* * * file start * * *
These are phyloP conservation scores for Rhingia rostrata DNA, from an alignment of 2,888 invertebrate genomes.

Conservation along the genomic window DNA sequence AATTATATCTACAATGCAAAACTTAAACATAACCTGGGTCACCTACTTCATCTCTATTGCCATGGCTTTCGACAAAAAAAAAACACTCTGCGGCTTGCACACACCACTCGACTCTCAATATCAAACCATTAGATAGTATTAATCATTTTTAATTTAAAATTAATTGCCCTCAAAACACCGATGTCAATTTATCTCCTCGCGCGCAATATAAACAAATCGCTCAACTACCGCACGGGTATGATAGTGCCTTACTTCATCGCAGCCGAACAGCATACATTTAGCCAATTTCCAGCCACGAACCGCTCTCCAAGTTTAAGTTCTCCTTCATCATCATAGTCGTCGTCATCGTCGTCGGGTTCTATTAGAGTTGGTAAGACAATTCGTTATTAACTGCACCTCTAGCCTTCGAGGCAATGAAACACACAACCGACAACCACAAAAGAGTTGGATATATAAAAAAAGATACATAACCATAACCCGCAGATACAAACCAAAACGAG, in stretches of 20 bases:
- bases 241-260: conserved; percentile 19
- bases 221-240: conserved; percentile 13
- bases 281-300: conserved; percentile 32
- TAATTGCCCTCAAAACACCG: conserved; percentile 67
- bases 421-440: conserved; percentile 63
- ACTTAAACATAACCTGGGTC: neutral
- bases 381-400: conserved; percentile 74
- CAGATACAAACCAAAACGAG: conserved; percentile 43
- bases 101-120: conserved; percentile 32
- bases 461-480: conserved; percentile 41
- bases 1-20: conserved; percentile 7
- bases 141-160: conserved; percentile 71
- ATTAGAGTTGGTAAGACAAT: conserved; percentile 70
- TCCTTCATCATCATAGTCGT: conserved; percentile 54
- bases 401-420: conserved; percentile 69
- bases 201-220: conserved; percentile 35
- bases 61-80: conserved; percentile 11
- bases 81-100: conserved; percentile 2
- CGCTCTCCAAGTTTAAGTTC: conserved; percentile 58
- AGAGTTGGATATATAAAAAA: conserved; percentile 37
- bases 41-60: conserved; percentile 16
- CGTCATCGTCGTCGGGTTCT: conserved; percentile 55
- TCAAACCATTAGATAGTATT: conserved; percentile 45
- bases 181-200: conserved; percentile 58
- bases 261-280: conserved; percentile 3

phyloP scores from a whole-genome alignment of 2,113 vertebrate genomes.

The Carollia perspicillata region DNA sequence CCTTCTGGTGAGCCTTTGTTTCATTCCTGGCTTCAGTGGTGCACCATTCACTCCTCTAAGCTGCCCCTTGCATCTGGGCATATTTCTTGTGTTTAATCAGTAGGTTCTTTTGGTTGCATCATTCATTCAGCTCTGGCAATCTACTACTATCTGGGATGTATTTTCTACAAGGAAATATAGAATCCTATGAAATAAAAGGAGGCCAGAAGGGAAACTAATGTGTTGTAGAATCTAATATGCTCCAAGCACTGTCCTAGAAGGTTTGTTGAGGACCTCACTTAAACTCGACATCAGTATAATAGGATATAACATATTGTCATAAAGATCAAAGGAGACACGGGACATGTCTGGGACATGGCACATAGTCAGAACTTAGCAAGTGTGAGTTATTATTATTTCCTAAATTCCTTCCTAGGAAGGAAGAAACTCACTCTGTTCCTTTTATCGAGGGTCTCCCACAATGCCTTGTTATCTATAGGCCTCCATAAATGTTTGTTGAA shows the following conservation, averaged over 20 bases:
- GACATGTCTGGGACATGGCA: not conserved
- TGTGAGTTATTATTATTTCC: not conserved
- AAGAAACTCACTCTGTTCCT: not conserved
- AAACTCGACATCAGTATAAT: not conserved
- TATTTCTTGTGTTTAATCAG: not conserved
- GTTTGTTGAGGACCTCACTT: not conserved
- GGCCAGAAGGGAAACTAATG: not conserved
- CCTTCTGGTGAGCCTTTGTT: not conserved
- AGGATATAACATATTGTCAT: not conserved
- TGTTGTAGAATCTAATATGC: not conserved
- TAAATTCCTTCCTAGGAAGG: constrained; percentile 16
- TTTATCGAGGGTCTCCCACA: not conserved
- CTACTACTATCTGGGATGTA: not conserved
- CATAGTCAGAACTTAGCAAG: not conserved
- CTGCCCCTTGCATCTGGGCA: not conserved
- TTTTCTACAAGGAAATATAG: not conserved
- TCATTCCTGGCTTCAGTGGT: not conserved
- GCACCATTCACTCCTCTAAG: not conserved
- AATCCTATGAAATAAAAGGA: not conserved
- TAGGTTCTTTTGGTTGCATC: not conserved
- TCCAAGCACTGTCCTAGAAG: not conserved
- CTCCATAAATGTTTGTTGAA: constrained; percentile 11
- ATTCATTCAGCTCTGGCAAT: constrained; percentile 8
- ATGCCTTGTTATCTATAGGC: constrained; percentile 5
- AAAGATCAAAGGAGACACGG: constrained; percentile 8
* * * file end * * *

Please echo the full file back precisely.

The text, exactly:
These are phyloP conservation scores for Rhingia rostrata DNA, from an alignment of 2,888 invertebrate genomes.

Conservation along the genomic window DNA sequence AATTATATCTACAATGCAAAACTTAAACATAACCTGGGTCACCTACTTCATCTCTATTGCCATGGCTTTCGACAAAAAAAAAACACTCTGCGGCTTGCACACACCACTCGACTCTCAATATCAAACCATTAGATAGTATTAATCATTTTTAATTTAAAATTAATTGCCCTCAAAACACCGATGTCAATTTATCTCCTCGCGCGCAATATAAACAAATCGCTCAACTACCGCACGGGTATGATAGTGCCTTACTTCATCGCAGCCGAACAGCATACATTTAGCCAATTTCCAGCCACGAACCGCTCTCCAAGTTTAAGTTCTCCTTCATCATCATAGTCGTCGTCATCGTCGTCGGGTTCTATTAGAGTTGGTAAGACAATTCGTTATTAACTGCACCTCTAGCCTTCGAGGCAATGAAACACACAACCGACAACCACAAAAGAGTTGGATATATAAAAAAAGATACATAACCATAACCCGCAGATACAAACCAAAACGAG, in stretches of 20 bases:
- bases 241-260: conserved; percentile 19
- bases 221-240: conserved; percentile 13
- bases 281-300: conserved; percentile 32
- TAATTGCCCTCAAAACACCG: conserved; percentile 67
- bases 421-440: conserved; percentile 63
- ACTTAAACATAACCTGGGTC: neutral
- bases 381-400: conserved; percentile 74
- CAGATACAAACCAAAACGAG: conserved; percentile 43
- bases 101-120: conserved; percentile 32
- bases 461-480: conserved; percentile 41
- bases 1-20: conserved; percentile 7
- bases 141-160: conserved; percentile 71
- ATTAGAGTTGGTAAGACAAT: conserved; percentile 70
- TCCTTCATCATCATAGTCGT: conserved; percentile 54
- bases 401-420: conserved; percentile 69
- bases 201-220: conserved; percentile 35
- bases 61-80: conserved; percentile 11
- bases 81-100: conserved; percentile 2
- CGCTCTCCAAGTTTAAGTTC: conserved; percentile 58
- AGAGTTGGATATATAAAAAA: conserved; percentile 37
- bases 41-60: conserved; percentile 16
- CGTCATCGTCGTCGGGTTCT: conserved; percentile 55
- TCAAACCATTAGATAGTATT: conserved; percentile 45
- bases 181-200: conserved; percentile 58
- bases 261-280: conserved; percentile 3

phyloP scores from a whole-genome alignment of 2,113 vertebrate genomes.

The Carollia perspicillata region DNA sequence CCTTCTGGTGAGCCTTTGTTTCATTCCTGGCTTCAGTGGTGCACCATTCACTCCTCTAAGCTGCCCCTTGCATCTGGGCATATTTCTTGTGTTTAATCAGTAGGTTCTTTTGGTTGCATCATTCATTCAGCTCTGGCAATCTACTACTATCTGGGATGTATTTTCTACAAGGAAATATAGAATCCTATGAAATAAAAGGAGGCCAGAAGGGAAACTAATGTGTTGTAGAATCTAATATGCTCCAAGCACTGTCCTAGAAGGTTTGTTGAGGACCTCACTTAAACTCGACATCAGTATAATAGGATATAACATATTGTCATAAAGATCAAAGGAGACACGGGACATGTCTGGGACATGGCACATAGTCAGAACTTAGCAAGTGTGAGTTATTATTATTTCCTAAATTCCTTCCTAGGAAGGAAGAAACTCACTCTGTTCCTTTTATCGAGGGTCTCCCACAATGCCTTGTTATCTATAGGCCTCCATAAATGTTTGTTGAA shows the following conservation, averaged over 20 bases:
- GACATGTCTGGGACATGGCA: not conserved
- TGTGAGTTATTATTATTTCC: not conserved
- AAGAAACTCACTCTGTTCCT: not conserved
- AAACTCGACATCAGTATAAT: not conserved
- TATTTCTTGTGTTTAATCAG: not conserved
- GTTTGTTGAGGACCTCACTT: not conserved
- GGCCAGAAGGGAAACTAATG: not conserved
- CCTTCTGGTGAGCCTTTGTT: not conserved
- AGGATATAACATATTGTCAT: not conserved
- TGTTGTAGAATCTAATATGC: not conserved
- TAAATTCCTTCCTAGGAAGG: constrained; percentile 16
- TTTATCGAGGGTCTCCCACA: not conserved
- CTACTACTATCTGGGATGTA: not conserved
- CATAGTCAGAACTTAGCAAG: not conserved
- CTGCCCCTTGCATCTGGGCA: not conserved
- TTTTCTACAAGGAAATATAG: not conserved
- TCATTCCTGGCTTCAGTGGT: not conserved
- GCACCATTCACTCCTCTAAG: not conserved
- AATCCTATGAAATAAAAGGA: not conserved
- TAGGTTCTTTTGGTTGCATC: not conserved
- TCCAAGCACTGTCCTAGAAG: not conserved
- CTCCATAAATGTTTGTTGAA: constrained; percentile 11
- ATTCATTCAGCTCTGGCAAT: constrained; percentile 8
- ATGCCTTGTTATCTATAGGC: constrained; percentile 5
- AAAGATCAAAGGAGACACGG: constrained; percentile 8